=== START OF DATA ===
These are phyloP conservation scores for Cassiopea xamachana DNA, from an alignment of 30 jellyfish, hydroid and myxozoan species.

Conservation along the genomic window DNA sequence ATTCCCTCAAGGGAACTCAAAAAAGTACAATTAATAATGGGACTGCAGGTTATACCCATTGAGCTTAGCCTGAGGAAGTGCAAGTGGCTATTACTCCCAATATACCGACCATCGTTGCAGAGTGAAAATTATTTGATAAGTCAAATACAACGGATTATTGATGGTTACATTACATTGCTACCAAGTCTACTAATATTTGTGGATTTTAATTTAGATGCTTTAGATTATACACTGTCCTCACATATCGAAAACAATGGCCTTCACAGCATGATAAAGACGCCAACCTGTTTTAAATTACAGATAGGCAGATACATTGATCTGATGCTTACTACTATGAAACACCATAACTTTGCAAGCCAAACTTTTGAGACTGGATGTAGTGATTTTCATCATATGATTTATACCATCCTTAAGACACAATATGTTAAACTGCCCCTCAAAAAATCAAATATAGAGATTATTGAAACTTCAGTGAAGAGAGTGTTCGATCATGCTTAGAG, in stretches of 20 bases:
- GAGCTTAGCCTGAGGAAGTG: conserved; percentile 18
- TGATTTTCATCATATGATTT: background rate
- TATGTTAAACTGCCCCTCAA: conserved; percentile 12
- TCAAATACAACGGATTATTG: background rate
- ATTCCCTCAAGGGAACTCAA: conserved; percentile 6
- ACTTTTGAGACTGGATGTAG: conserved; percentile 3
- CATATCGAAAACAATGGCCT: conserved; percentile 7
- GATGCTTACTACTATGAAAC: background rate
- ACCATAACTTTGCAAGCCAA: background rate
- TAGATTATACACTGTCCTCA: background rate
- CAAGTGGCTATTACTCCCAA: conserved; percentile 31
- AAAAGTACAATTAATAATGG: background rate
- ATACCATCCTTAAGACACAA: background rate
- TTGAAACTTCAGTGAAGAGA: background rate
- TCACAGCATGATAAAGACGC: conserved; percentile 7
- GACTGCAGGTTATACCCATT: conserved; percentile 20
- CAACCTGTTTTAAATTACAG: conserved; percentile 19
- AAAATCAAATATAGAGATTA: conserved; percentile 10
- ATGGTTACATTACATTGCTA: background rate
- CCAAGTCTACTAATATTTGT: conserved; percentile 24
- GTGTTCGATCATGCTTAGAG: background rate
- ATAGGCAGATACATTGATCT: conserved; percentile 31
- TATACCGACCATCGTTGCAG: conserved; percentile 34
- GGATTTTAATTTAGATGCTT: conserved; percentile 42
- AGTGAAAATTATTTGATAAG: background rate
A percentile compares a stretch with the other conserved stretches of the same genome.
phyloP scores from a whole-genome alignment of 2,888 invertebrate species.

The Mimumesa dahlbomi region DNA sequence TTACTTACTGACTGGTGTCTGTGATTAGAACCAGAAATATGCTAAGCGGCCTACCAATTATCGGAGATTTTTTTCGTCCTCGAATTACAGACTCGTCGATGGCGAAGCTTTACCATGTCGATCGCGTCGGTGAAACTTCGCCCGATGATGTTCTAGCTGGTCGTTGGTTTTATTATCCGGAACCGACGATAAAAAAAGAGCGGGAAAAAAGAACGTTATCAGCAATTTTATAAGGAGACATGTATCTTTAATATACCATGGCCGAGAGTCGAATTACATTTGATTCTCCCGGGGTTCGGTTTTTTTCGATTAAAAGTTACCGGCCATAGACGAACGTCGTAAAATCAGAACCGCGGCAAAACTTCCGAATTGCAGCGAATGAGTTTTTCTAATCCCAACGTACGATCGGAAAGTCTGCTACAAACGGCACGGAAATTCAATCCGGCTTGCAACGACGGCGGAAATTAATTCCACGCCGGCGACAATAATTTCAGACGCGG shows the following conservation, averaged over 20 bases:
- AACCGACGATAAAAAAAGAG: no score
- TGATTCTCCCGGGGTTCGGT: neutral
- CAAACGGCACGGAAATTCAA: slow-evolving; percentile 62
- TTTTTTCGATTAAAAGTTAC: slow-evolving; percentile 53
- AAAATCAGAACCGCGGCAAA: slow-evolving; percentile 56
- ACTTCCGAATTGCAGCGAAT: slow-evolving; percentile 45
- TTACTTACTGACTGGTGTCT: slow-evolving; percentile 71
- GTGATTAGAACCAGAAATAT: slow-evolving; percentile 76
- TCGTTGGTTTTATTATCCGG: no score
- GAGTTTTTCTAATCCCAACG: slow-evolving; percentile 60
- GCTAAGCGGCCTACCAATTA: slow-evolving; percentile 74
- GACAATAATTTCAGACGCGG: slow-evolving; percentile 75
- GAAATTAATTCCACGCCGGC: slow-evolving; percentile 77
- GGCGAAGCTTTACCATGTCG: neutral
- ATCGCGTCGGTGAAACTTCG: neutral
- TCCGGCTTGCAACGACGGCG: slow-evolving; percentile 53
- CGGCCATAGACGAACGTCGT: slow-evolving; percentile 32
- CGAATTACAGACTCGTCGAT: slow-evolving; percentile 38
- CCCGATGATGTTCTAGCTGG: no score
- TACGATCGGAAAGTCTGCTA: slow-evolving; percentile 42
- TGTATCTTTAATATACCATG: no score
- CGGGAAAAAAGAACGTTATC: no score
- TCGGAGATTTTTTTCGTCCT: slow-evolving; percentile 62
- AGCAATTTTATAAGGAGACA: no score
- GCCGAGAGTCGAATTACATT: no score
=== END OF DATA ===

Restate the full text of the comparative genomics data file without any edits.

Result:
These are phyloP conservation scores for Cassiopea xamachana DNA, from an alignment of 30 jellyfish, hydroid and myxozoan species.

Conservation along the genomic window DNA sequence ATTCCCTCAAGGGAACTCAAAAAAGTACAATTAATAATGGGACTGCAGGTTATACCCATTGAGCTTAGCCTGAGGAAGTGCAAGTGGCTATTACTCCCAATATACCGACCATCGTTGCAGAGTGAAAATTATTTGATAAGTCAAATACAACGGATTATTGATGGTTACATTACATTGCTACCAAGTCTACTAATATTTGTGGATTTTAATTTAGATGCTTTAGATTATACACTGTCCTCACATATCGAAAACAATGGCCTTCACAGCATGATAAAGACGCCAACCTGTTTTAAATTACAGATAGGCAGATACATTGATCTGATGCTTACTACTATGAAACACCATAACTTTGCAAGCCAAACTTTTGAGACTGGATGTAGTGATTTTCATCATATGATTTATACCATCCTTAAGACACAATATGTTAAACTGCCCCTCAAAAAATCAAATATAGAGATTATTGAAACTTCAGTGAAGAGAGTGTTCGATCATGCTTAGAG, in stretches of 20 bases:
- GAGCTTAGCCTGAGGAAGTG: conserved; percentile 18
- TGATTTTCATCATATGATTT: background rate
- TATGTTAAACTGCCCCTCAA: conserved; percentile 12
- TCAAATACAACGGATTATTG: background rate
- ATTCCCTCAAGGGAACTCAA: conserved; percentile 6
- ACTTTTGAGACTGGATGTAG: conserved; percentile 3
- CATATCGAAAACAATGGCCT: conserved; percentile 7
- GATGCTTACTACTATGAAAC: background rate
- ACCATAACTTTGCAAGCCAA: background rate
- TAGATTATACACTGTCCTCA: background rate
- CAAGTGGCTATTACTCCCAA: conserved; percentile 31
- AAAAGTACAATTAATAATGG: background rate
- ATACCATCCTTAAGACACAA: background rate
- TTGAAACTTCAGTGAAGAGA: background rate
- TCACAGCATGATAAAGACGC: conserved; percentile 7
- GACTGCAGGTTATACCCATT: conserved; percentile 20
- CAACCTGTTTTAAATTACAG: conserved; percentile 19
- AAAATCAAATATAGAGATTA: conserved; percentile 10
- ATGGTTACATTACATTGCTA: background rate
- CCAAGTCTACTAATATTTGT: conserved; percentile 24
- GTGTTCGATCATGCTTAGAG: background rate
- ATAGGCAGATACATTGATCT: conserved; percentile 31
- TATACCGACCATCGTTGCAG: conserved; percentile 34
- GGATTTTAATTTAGATGCTT: conserved; percentile 42
- AGTGAAAATTATTTGATAAG: background rate
A percentile compares a stretch with the other conserved stretches of the same genome.
phyloP scores from a whole-genome alignment of 2,888 invertebrate species.

The Mimumesa dahlbomi region DNA sequence TTACTTACTGACTGGTGTCTGTGATTAGAACCAGAAATATGCTAAGCGGCCTACCAATTATCGGAGATTTTTTTCGTCCTCGAATTACAGACTCGTCGATGGCGAAGCTTTACCATGTCGATCGCGTCGGTGAAACTTCGCCCGATGATGTTCTAGCTGGTCGTTGGTTTTATTATCCGGAACCGACGATAAAAAAAGAGCGGGAAAAAAGAACGTTATCAGCAATTTTATAAGGAGACATGTATCTTTAATATACCATGGCCGAGAGTCGAATTACATTTGATTCTCCCGGGGTTCGGTTTTTTTCGATTAAAAGTTACCGGCCATAGACGAACGTCGTAAAATCAGAACCGCGGCAAAACTTCCGAATTGCAGCGAATGAGTTTTTCTAATCCCAACGTACGATCGGAAAGTCTGCTACAAACGGCACGGAAATTCAATCCGGCTTGCAACGACGGCGGAAATTAATTCCACGCCGGCGACAATAATTTCAGACGCGG shows the following conservation, averaged over 20 bases:
- AACCGACGATAAAAAAAGAG: no score
- TGATTCTCCCGGGGTTCGGT: neutral
- CAAACGGCACGGAAATTCAA: slow-evolving; percentile 62
- TTTTTTCGATTAAAAGTTAC: slow-evolving; percentile 53
- AAAATCAGAACCGCGGCAAA: slow-evolving; percentile 56
- ACTTCCGAATTGCAGCGAAT: slow-evolving; percentile 45
- TTACTTACTGACTGGTGTCT: slow-evolving; percentile 71
- GTGATTAGAACCAGAAATAT: slow-evolving; percentile 76
- TCGTTGGTTTTATTATCCGG: no score
- GAGTTTTTCTAATCCCAACG: slow-evolving; percentile 60
- GCTAAGCGGCCTACCAATTA: slow-evolving; percentile 74
- GACAATAATTTCAGACGCGG: slow-evolving; percentile 75
- GAAATTAATTCCACGCCGGC: slow-evolving; percentile 77
- GGCGAAGCTTTACCATGTCG: neutral
- ATCGCGTCGGTGAAACTTCG: neutral
- TCCGGCTTGCAACGACGGCG: slow-evolving; percentile 53
- CGGCCATAGACGAACGTCGT: slow-evolving; percentile 32
- CGAATTACAGACTCGTCGAT: slow-evolving; percentile 38
- CCCGATGATGTTCTAGCTGG: no score
- TACGATCGGAAAGTCTGCTA: slow-evolving; percentile 42
- TGTATCTTTAATATACCATG: no score
- CGGGAAAAAAGAACGTTATC: no score
- TCGGAGATTTTTTTCGTCCT: slow-evolving; percentile 62
- AGCAATTTTATAAGGAGACA: no score
- GCCGAGAGTCGAATTACATT: no score